From Wikipedia, the free encyclopedia
SliTaz GNU/Linux
DeveloperThe SliTaz GNU/Linux Association
Christophe Lincoln
OS familyLinux (Unix-like)
Working stateCurrent
Source modelOpen source
Initial release22 March 2008[1]
Latest release5.0 (Rolling Release) / 1 October 2023; 5 months ago (2023-10-01)[2]
Package managerTazpkg
Platformsx86 x64
Kernel typeMonolithic (Linux kernel)
user interface
LicenseGNU GPL and various others

SliTaz GNU/Linux is a lightweight Linux distribution, community-based, suitable for use on older hardware and as a Live CD or Live USB.[4][5][6][7] SliTaz stands for "Simple, Light, Incredible, Temporary Autonomous Zone" according to the boot screen.[8]


SliTaz uses the Openbox window manager.

Additional packages are added using a program called "TazPanel". This is due to the specific package format that SliTaz uses (tazpkg). It can still use packages from the more popular distribution though, as Debian, by means of first carrying out a conversion of these different packages.[9]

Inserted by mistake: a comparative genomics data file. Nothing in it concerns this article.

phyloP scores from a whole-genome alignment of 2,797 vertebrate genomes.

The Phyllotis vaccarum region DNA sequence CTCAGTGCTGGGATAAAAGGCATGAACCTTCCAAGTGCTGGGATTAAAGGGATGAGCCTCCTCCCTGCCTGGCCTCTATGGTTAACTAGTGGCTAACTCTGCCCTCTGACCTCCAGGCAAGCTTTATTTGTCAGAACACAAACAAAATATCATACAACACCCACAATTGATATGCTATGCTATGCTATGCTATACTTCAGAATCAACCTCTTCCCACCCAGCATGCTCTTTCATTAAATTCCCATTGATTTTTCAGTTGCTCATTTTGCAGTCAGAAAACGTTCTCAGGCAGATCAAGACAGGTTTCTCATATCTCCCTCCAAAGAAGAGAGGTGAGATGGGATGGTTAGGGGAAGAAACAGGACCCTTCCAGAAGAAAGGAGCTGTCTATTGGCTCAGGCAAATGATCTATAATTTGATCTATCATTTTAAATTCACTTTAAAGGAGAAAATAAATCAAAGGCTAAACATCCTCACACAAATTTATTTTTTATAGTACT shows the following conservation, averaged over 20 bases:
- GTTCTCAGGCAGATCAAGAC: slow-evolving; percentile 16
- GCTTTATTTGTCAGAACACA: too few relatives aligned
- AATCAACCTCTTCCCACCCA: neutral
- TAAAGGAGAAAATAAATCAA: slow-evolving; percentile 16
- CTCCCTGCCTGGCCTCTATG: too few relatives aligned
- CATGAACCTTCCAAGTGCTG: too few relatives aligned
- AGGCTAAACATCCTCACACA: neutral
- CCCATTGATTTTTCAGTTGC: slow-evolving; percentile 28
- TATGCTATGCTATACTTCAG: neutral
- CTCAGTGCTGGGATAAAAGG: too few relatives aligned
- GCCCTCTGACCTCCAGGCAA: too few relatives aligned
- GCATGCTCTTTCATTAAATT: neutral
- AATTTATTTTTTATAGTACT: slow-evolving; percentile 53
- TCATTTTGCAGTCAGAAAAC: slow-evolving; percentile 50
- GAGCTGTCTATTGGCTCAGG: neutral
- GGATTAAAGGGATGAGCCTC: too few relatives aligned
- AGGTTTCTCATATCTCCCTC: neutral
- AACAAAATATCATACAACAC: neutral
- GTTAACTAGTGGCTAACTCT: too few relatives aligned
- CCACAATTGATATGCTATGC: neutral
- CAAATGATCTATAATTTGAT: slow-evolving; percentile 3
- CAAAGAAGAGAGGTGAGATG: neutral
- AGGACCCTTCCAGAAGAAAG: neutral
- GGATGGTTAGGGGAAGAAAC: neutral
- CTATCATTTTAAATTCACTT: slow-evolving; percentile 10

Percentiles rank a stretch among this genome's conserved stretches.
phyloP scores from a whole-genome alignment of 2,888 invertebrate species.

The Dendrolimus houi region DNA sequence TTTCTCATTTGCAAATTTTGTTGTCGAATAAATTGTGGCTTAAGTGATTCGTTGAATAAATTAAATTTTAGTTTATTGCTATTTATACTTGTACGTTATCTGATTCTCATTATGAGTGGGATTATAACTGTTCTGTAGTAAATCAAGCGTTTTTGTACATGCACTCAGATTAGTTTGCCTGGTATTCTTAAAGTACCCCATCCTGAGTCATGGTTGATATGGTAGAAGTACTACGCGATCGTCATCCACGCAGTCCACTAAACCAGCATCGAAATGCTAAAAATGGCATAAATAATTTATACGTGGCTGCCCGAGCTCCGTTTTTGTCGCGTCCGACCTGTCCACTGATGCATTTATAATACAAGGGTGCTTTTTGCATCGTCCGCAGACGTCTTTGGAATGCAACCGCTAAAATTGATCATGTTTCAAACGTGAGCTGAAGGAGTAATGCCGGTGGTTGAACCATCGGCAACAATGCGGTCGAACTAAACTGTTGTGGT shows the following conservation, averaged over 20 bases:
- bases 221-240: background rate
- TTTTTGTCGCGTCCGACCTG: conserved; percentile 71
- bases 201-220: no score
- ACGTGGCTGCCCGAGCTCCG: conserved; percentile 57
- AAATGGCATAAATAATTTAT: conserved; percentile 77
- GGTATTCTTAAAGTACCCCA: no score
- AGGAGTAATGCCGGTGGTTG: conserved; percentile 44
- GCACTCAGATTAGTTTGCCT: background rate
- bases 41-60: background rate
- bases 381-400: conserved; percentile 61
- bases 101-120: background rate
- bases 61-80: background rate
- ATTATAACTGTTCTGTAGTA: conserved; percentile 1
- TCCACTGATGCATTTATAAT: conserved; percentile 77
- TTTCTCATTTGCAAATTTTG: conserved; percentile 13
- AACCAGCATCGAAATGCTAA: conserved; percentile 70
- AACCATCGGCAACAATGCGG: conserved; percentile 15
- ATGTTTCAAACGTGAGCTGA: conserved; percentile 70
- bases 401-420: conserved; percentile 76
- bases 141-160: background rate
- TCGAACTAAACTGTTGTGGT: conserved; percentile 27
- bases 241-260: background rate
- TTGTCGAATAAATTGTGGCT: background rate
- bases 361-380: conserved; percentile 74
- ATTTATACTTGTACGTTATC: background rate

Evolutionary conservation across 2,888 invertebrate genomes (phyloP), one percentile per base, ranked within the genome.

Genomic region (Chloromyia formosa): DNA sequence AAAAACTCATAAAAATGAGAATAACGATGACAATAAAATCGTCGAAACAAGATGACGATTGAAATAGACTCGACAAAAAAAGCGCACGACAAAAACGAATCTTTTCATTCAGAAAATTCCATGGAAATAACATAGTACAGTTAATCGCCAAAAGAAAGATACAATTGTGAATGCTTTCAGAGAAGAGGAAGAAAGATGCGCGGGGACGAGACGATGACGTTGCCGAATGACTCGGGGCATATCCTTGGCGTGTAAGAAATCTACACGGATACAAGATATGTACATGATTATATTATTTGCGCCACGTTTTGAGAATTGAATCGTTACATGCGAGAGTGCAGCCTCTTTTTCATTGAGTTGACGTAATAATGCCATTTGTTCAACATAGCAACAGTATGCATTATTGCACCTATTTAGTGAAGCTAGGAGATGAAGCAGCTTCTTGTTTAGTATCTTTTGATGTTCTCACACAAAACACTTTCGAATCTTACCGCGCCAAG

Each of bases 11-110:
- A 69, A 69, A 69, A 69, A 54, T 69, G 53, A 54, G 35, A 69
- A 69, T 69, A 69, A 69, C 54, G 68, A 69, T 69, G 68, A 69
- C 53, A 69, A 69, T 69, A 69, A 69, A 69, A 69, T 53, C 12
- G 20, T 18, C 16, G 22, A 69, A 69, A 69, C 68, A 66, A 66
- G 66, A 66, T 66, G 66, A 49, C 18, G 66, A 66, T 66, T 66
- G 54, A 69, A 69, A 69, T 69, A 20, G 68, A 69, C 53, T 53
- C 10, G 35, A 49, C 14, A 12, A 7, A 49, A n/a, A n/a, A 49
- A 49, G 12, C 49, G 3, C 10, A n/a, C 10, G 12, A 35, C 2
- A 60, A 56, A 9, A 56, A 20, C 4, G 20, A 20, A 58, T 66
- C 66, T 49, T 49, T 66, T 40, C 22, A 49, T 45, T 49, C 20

By default, SliTaz offers no persistence, however it can still be added if the user wishes. The choice of the filesystem/bootloader used with slitaz is then of importance however; persistence being only available with ext2 and ext3 filesystems and the syslinux or extlinux boot loader.[10][11]

Another useful tool is TazLiTo, with which users can create their own LiveCD based on selected packages or even based upon the current system state.

System requirements[edit]

SliTaz GNU/Linux is supported on all machines based on the i486 or x86 Intel compatible processors.[12] The Live CD has four variants of SliTaz, requiring from 192 MB of RAM for the Core system to 48 MB for a text mode and X Window System.[12]

SliTaz can even run in 24 MB of RAM and a little swap memory.[13] SliTaz can be booted from a Live CD, Live USB, floppy disk, or a local area network (PXE[14]),[15] or can be installed, requiring approximately 80 MB of hard disk space.[16]


TazLito is the LiveCD creation utility in SliTaz GNU/Linux.

Common Operations[edit]

Check Root[edit]

Check to ensure UID is zero (i.e., TazLito was run by root or root sudoer).

Check Root File System[edit]